“Confidence is at the root of so many attractive qualities, a sense of humor, a sense of style, a willingness to be who you are no matter what anyone else might think or say…”
                                                                                    – Wentworth Miller

Andrew Carnegie, the leader in the expansion of the steel industry during the late 1800’s and early 1900’s understood the power of serving others.  He was the Bill Gates and Warren Buffett of his time.  In 1901, Carnegie sold his steel company for $480 million dollars (that’s $370 billion today), yet for nearly the last 20 years of his life, he had given 90% of his income away to charities, foundations, and universities.  He also did something possibly even more philanthropic.  During his booming years of pioneering the expansion of the steel industry, he recruited a young writer named Napoleon Hill to follow him and his wealthy business associates around and observe their behaviors.  Carnegie’s goal was to have Hill write a book to be shared with the world on what traits, habits, and thought processes that were practiced by the wealthiest and most successful people at that time in America.  He wanted to share this knowledge with the world to hopefully help others be the best version of themselves.


After studying these behaviors for 20 years, Hill was able to drill down to one common thread that these successful people possessed.  After capturing these observations, he wrote one of the best selling business books of all time (70 million copies sold world wide) entitled Think and Grow Rich. What was the common trait that these individuals had?…self belief.


Hill introduced a concept he called, “The Law of Success,” which is often called, “The Law of Attraction.”  The Law of Attraction has been written about and shared by many (see The Secret, by Rhonda Byrne or The Magic of Thinking Big, by David Schwartz).  It is the philosophy that what Hill famously said, “Whatever the mind can conceive, and believe, it can achieve.”  People who have unwavering conviction and belief in themselves, usually are the ones sitting on top of the food chain of life.  We all are going to hear “no” and sometimes fall flat on our face.  However, the ones that do not let these setbacks detract them, but continue to have unwavering faith in themselves, ultimately find success.

There are few athletes that exemplify the power of self belief more than Derek Jeter.  One can go on and on about his accomplishments – he’s a 5 time World Champion, clutch performer in the post season, and Yankee record holder in many categories, but there are 2 Jeter stories that I love the most that deal with self belief (gotta represent #2 for The Captain!).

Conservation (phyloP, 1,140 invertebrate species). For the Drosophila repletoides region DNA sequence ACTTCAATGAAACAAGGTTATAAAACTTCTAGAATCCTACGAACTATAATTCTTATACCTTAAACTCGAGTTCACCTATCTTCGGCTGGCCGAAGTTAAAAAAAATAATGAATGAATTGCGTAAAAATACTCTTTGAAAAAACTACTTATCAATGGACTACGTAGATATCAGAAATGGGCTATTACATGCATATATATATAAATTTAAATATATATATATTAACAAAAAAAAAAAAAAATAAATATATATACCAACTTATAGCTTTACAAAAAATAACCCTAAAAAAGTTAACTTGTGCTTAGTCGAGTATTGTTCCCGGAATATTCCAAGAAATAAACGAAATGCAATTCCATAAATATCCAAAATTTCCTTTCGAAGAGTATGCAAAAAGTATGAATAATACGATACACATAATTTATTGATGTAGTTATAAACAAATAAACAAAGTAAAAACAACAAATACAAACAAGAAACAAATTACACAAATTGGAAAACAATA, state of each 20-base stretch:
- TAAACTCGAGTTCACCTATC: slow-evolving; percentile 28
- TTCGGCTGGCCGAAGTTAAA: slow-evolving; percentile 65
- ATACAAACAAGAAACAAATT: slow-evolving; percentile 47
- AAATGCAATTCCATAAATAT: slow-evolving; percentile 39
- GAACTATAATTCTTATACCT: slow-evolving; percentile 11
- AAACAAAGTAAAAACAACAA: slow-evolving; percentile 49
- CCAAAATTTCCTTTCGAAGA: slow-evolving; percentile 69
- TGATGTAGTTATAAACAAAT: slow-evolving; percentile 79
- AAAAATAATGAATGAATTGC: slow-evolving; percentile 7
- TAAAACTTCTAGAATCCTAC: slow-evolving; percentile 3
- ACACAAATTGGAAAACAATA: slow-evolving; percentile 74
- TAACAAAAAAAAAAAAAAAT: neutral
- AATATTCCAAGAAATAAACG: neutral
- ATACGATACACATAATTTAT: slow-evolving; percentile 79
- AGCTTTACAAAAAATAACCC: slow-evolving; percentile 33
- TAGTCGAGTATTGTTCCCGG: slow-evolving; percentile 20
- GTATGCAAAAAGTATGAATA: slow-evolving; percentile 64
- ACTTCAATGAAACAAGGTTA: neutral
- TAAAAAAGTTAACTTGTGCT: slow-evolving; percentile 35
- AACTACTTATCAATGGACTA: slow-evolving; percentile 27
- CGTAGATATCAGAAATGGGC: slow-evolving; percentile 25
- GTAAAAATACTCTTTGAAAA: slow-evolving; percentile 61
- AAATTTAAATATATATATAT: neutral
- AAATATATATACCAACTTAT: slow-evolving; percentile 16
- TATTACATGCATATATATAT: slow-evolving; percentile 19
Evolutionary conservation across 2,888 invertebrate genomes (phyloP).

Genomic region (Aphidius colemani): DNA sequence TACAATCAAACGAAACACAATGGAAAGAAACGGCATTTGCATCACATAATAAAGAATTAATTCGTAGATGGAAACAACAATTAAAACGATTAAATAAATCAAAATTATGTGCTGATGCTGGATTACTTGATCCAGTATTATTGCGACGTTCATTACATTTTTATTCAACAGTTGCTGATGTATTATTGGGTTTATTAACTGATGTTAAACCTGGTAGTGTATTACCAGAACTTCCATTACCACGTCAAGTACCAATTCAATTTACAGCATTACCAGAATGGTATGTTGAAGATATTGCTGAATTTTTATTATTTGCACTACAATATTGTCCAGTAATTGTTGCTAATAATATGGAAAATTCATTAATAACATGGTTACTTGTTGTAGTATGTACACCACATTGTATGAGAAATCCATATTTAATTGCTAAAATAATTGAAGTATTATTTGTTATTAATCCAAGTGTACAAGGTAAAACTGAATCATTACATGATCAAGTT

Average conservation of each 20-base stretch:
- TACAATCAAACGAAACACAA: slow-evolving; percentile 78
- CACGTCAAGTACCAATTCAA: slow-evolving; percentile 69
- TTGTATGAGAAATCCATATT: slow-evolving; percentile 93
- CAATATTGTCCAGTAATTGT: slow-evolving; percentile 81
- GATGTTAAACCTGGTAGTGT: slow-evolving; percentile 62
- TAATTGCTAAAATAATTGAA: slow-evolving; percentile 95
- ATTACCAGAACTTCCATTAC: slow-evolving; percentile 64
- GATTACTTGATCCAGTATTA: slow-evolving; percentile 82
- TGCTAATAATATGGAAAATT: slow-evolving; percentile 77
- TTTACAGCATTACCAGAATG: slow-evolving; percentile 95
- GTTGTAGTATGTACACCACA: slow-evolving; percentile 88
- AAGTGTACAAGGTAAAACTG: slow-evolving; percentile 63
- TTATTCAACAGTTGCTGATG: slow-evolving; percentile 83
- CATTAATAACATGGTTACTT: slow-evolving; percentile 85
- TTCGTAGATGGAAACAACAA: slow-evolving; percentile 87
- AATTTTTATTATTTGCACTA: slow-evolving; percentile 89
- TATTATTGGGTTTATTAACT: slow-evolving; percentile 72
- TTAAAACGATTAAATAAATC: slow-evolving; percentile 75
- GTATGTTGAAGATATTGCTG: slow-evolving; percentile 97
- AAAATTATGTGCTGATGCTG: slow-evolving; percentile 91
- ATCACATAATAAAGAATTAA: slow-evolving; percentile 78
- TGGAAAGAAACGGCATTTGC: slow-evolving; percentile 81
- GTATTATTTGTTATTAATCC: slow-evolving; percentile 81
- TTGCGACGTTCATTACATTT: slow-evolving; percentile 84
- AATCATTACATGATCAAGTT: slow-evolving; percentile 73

When Jeter was a young boy in Kalamazoo Michigan, he always dreamt of playing shortstop for the Yankees.  He was so passionate and focused on his goal that he pinned a Yankees hat, jersey, and baseball pants up on his wall and looked at them every day for many years.  Despite being from a cold state that didn’t have the best track record of generating first round draft picks, Jeter truly believed and continually visualized himself as a Yankee.  Sure enough, his self confidence and belief paid off when he was selected with the 6th pick in the first round of the 1992 draft.  Jeter innately practiced the power of visualization during his youth.  While no one gave him a shot, he helped make his dream a reality by mentally picturing himself already accomplishing his goal.  


The other story I love about Jeter had nothing to do with an amazing clutch hit or game-saving play at shortstop.  It had to do with failure.  During his first full season in the Minor Leagues, Jeter set a record for the highest number of errors, a whopping 56!  Many scouts and even Yankee coaches considered moving him to the outfield.  But Jeter stuck with it; he didn’t waver in his confidence, he put in the work and got better and better each year, later winning 5 Gold Gloves in the Majors at shortstop.  

These 2 stories about Jeter teach us a few things:

  1. Do not limit your dreams or goals…remember: Whatever the mind can conceive and believe, it can achieve…I also love what Russell Wilson often says, “Why not us?”  I’ll ask a similar question…”Why not you?”  The “haves” versus the “have nots” often comes down to self belief.  You already have everything you need to be successful.  You just need to believe it!
  2. The power of visualization is real.  When you consistently visualize yourself already achieving your goal – imagining yourself attaining what it is that you want – what you’re wearing, your exact location, the smells, the sounds around you, etc – you will greatly increase the likelihood of making your dream a reality.  Make this a daily habit of picturing in your mind already achieving your goal and what it will feel like.
  3. Do not let failure detour you from your goal.  Learn from your mistakes.  You are not defined by your failure.  All successful people fail…some hundreds of times.  The difference between the ones who succeed vs. the ones who fail is only a matter of getting back up!  Thomas Edison once said, “I haven’t failed, I’ve just found 10,00 ways that won’t work.”

A goal without belief is like a car without an engine.  We can’t make goals and hope they happen.  We must take control of our life and MAKE THEM HAPPEN, through determination and conviction. Check back in as I delve deeper into the Law of Attraction and the power of belief, while sharing a few personal stories to help bring this concept to life.  Happy Friday!!!